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  • Mandy

    Mandy

    ★★★

    The second half of Panos Cosmatos's film is, if nothing else, confirmation that Nic Cage is far from running out of the crazy gas. Glad, too, that "the bathroom scene," which cedes the stage fully to the actor, arrived when it did. Mandy's first half is all gauzy Lynchian call-outs, one after another occurring at a climax (which is to say, wanting for a sense of crescendo). Fetching but tiring. Then Cage's character steps into the bathroom, freaks out, and…

  • Sorry Angel

    Sorry Angel

    ★★★½

    Sorry Angel isn't as galvanic as Robin Campillo's BPM, but then galvanism isn't Christophe Honoré's end game here, at least not in the conventional sense of the term. I can count at least four quietly disarming moments off the top of my head—from the bathroom scene between Jacques (Pierre Deladonchamps) and Marco (Thomas Gonzalez) in which the latter so casually cracks wise about how AIDS has weakened his body, to the three main characters in the film lying together in…

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  • Whiplash

    Whiplash

    ★½

    "Exhilarating," "astounding," and "electrifying" reads the quotes on the film's poster, from agents of our culture of mean. Okay, I'll give it "electrifying." Miles Teller is a mean drummer, or maybe it's the jazzy cutting that tricks one into thinking so, but the implausible scenario is pretty low-down in how it tries to milk suspense from an unbridled spectacle of human cruelty. Not even sure Damien Chazelle believes his paltry justification for J.K. Simmons's worse-than-Gordon-Ramsay shtick. Maybe someone needs to throw a director's chair at his head so we can see if he's capable of drumming up a "Casablanca."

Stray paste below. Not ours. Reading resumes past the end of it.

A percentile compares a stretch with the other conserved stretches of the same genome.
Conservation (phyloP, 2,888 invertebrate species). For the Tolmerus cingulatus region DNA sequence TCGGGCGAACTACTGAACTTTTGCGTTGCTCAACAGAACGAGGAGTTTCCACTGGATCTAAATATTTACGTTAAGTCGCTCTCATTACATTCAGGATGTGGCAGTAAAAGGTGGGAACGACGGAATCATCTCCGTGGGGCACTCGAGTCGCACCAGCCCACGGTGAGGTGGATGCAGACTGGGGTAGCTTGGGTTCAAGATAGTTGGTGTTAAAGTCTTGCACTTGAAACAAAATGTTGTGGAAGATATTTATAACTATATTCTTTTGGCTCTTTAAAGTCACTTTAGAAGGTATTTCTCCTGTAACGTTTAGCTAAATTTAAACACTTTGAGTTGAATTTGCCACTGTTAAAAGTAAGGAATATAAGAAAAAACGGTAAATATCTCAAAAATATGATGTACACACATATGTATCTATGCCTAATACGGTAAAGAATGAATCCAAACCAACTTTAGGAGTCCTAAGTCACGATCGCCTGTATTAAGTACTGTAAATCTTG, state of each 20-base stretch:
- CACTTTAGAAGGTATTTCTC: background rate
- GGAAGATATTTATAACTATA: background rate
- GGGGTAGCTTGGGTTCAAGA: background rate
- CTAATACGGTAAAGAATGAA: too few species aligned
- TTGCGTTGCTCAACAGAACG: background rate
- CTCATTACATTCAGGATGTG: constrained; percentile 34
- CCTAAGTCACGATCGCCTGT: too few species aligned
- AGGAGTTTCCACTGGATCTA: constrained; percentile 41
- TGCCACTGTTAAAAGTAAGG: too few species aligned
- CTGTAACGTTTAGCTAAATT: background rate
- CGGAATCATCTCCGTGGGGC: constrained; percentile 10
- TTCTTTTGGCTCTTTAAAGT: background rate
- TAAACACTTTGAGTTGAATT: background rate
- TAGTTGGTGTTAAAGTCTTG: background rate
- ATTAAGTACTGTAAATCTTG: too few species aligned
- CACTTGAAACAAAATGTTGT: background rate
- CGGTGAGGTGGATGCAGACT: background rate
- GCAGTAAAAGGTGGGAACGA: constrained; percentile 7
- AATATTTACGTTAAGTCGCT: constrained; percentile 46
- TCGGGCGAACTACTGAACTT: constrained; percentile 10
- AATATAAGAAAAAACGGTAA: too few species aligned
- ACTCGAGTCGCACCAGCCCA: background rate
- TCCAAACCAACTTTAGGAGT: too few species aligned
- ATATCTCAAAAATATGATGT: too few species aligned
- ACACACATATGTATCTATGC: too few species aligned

• Timbuktu

    Timbuktu

    ★★★★

    Do not miss this great film when it comes to a theater at a major metropolis near you at the end of the month. It has its imperfections, but they pale in significance to its elegiac sense of will. After what happened yesterday in Paris, and especially for those confused about the ties between Islam and terrorism or operating under the mistaken belief that Charlie Hebdo's provocations weren't necessary, the film's searing, lucid depiction of innocents rightfully, righteously fighting fundamentalism from within will grip you in horrified empathy.